KATE Middleton was discharged from hospital today and was taken to Kensington Palace for a period of rest.
The Duchess of Cambridge left King Edward VII Hospital where she has been treated since Monday for severe morning sickness looking relaxed.
She emerged carrying a bouquet of yellow flowers and walked from the building with William.
She gave a brief smile to the waiting press before being driven away with her husband.
Kate, who is less than 12 weeks' pregnant, was wrapped up against the cold in a coat and scarf.
The royal couple will now spend time at their London home, Kensington Palace, to allow for the Duchess to recuperate from the effects of the severe morning sickness.
She was admitted on Monday after developing the condition known as hyperemesis gravidarum and was suffering from the effects of dehydration.
For medical staff to allow Kate to go home, her severe vomiting must be under control and they are likely to have given her anti-sickness medication.
The Prince of Wales said today he was "thrilled" that the Duchess of Cambridge was pregnant, adding: "It's a very nice thought to become a grandfather in my old age."
Kate's release comes the day after it emerged that two Australian radio DJs impersonated the Queen and the Prince of Wales to dupe hospital staff into giving a condition update on the Duchess.
The 2Day FM presenters, Mel Greig and Michael Christian, apologised for their actions, as did their radio station.
But Christian has been promoting their stunt on Twitter telling followers in a tweet: "Still haven't heard the #RoyalPrank that has the world talking? Listen to it here..."
In a brief statement, St James's Palace said: "The Duchess of Cambridge has been discharged from the King Edward VII Hospital and will now head to Kensington Palace for a period of rest.
"Their Royal Highnesses would like to thank the staff at the hospital for the care and treatment the Duchess has received."
A spokeswoman for Pregnancy Sickness Support, a charity which helps women with Kate's condition, said rest would be important for the Duchess and the Duke's support was also crucial.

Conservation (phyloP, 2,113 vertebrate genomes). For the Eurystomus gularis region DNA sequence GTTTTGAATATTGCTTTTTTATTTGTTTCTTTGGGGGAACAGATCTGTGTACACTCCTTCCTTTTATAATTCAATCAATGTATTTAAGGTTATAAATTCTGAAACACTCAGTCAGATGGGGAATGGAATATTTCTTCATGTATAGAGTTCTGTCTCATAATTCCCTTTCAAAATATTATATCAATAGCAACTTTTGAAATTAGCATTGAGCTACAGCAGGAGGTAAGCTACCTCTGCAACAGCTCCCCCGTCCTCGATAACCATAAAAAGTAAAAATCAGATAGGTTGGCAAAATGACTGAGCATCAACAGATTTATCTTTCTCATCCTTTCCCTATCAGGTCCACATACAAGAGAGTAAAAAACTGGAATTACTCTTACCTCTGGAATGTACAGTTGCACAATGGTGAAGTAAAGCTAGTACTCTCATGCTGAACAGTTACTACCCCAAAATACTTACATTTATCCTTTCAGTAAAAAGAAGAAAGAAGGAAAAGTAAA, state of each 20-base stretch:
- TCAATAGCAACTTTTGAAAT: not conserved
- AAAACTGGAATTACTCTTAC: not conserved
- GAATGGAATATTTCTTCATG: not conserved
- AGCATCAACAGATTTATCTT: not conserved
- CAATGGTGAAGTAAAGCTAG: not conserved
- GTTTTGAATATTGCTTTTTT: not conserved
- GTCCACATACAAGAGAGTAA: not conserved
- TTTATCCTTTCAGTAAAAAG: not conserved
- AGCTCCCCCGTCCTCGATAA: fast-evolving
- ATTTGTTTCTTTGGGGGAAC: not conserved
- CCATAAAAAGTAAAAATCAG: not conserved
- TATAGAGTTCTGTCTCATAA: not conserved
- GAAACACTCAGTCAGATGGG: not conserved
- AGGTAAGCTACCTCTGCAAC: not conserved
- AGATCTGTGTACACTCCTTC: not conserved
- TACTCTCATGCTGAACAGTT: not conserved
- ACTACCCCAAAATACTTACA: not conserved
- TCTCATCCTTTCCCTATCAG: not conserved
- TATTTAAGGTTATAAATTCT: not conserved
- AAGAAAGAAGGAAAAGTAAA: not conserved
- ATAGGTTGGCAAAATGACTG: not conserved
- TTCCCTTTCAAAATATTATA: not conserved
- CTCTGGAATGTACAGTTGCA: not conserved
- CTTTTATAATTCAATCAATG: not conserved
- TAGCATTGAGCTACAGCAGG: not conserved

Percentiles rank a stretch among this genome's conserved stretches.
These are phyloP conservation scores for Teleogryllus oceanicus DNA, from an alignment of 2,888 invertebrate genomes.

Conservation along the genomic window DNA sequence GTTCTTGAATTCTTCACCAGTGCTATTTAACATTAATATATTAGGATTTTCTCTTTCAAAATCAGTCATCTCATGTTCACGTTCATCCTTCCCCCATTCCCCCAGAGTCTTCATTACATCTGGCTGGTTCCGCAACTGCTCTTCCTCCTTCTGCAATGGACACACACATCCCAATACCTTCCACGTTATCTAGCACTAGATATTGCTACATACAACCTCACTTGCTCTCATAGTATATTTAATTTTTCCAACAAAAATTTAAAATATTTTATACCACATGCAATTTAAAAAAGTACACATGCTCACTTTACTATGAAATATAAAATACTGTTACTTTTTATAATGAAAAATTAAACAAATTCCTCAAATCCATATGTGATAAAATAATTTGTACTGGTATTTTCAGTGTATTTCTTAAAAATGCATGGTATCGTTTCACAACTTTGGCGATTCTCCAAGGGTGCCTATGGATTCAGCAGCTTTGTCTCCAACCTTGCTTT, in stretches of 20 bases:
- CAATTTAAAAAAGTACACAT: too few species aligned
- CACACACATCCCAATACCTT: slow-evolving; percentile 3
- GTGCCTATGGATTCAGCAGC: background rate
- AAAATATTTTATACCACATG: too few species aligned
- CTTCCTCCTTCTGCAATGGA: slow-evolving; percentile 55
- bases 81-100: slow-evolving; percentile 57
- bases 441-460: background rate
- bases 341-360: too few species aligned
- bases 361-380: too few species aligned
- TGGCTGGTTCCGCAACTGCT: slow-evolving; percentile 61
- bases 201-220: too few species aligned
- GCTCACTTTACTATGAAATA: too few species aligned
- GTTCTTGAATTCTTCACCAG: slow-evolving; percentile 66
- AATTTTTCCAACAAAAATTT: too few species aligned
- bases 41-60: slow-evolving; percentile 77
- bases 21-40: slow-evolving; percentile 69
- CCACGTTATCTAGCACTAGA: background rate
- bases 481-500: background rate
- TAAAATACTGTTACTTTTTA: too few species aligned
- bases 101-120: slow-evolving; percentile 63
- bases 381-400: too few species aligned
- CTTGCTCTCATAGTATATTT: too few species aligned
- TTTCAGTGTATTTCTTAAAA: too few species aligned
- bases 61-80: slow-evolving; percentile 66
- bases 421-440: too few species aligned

Caitlin Dean, who suffered from hyperemesis gravidarum during three pregnancies and is a trustee of the charity, said: "One of the key things is she needs rest in bed or on a sofa.
"She will need people to look after her, literally bring food to her and quickly, if she wants a piece of toast or an apple it needs to come straight away before a bout of nausea sets in."
Kate's attendance at two royal engagements this weekend - a Centrepoint Royal Albert Hall fundraiser and the British Military Tournament - have already been cancelled.
Mrs Dean added: "Hyperemesis gravidarum can be quite cyclical. She will be feeling quite good now because she's hydrated, but she needs to keep taking fluids or that cycle can start again, taking sips of water frequently or any other liquid she can tolerate.
"She will be on medication, anti-sickness tablets, so it's important she takes them on time."
The trustee said William's support would also be important: "The emotional side is going to be really tough on her. It's just so unrelenting, you wake up thinking you've got a whole day to get through and this lasts for months.
"William is going to be really key. My husband was my rock and, as hard as it was, it brought us closer together."
The Duke is an RAF search and rescue helicopter pilot based at RAF Valley on Anglesey and is likely to get time off to help care for his wife.
The Duchess's mother and sister could step in to provide support for Kate when her husband is returns to work.